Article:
Following the sample stated in the null hypothesis, the alternative hypothesis is

HA: There is a significant impact of social factors on the customer behaviour

The above sample states the prediction of the researcher by showing that it is a strong conclusion because the existence of linkage is shown to have significant changes and not just the random case scenario.

Hence, as the stated hypothesis is something which is statistically derived from the experiment by rejecting the null hypothesis in the form of an alternate, thus it is referred to as the alternative hypothesis.

Why the inclusion of null and alternative hypothesis is important for hypothesis testing?

The clear statement of both the hypothesis and these fragmentations before the data collection and interpretation process is essential for indicating that the researcher has knowledge about the concerned area. Following the systematic procedure of statement of hypothesis, clear identification of the research problem could be done by these statements. Although research aims to prove the alternative hypothesis, stating the null hypothesis is important. Failing to represent the null hypothesis leads to faulty results and misinterpretation of the dataset.

References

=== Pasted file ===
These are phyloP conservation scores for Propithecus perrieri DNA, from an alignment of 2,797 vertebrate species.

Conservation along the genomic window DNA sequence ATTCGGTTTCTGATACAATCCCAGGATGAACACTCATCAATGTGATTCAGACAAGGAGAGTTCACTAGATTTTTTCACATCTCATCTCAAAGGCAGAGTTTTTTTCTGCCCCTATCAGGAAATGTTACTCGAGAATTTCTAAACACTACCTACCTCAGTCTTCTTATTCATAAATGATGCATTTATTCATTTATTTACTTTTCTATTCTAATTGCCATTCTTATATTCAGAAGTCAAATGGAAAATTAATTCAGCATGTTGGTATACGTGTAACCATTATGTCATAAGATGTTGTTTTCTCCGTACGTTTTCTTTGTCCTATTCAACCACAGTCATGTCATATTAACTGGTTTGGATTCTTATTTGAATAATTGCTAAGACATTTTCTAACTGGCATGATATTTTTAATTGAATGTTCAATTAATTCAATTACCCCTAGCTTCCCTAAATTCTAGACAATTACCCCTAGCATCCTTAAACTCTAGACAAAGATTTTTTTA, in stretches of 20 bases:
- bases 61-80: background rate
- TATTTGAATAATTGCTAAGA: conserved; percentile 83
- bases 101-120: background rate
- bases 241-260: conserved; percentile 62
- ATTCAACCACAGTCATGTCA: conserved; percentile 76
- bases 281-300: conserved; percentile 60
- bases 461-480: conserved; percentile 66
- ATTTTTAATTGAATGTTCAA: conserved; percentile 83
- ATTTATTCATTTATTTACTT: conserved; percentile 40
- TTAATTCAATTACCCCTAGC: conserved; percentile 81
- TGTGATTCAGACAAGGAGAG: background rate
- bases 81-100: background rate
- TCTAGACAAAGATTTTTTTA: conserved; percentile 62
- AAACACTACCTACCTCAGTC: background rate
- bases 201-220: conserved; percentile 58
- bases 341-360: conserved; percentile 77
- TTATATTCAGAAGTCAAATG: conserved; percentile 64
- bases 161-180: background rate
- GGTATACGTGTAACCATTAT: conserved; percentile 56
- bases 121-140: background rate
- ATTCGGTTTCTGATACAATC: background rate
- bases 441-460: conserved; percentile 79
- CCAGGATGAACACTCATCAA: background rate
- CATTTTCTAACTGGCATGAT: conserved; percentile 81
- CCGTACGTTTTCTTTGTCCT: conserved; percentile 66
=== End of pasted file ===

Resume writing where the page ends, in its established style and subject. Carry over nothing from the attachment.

Priya is the co-founder and Managing Partner of Project Guru, a research and analytics firm based in Gurgaon. She is responsible for the human resource planning and operations functions. Her expertise in analytics has been used in a number of service-based industries like education and financial services.

Her foundational educational is from St. Xaviers High School (Mumbai). She also holds MBA degree in Marketing and Finance from the Indian Institute of Planning and Management, Delhi (2008).

Some of the notable projects she has worked on include:

  • Using systems thinking to improve sustainability in operations: A study carried out in Malaysia in partnership with Universiti Kuala Lumpur.
  • Assessing customer satisfaction with in-house doctors of Jiva Ayurveda (a project executed for the company)
  • Predicting the potential impact of green hydrogen microgirds (A project executed for the Government of South Africa)

She is a key contributor to the in-house research platform Knowledge Tank.

She currently holds over 300 citations from her contributions to the platform.

She has also been a guest speaker at various institutes such as JIMS (Delhi), BPIT (Delhi), and SVU (Tirupati).

 

I am a master's in Economics from Amity University. Having a keen interest in Econometrics and data analysis, I was a part of the Innovation Project of Daulat Ram College, Delhi University. My core expertise and interest are in environment-related issues. Apart from academics, I love music and exploring new places.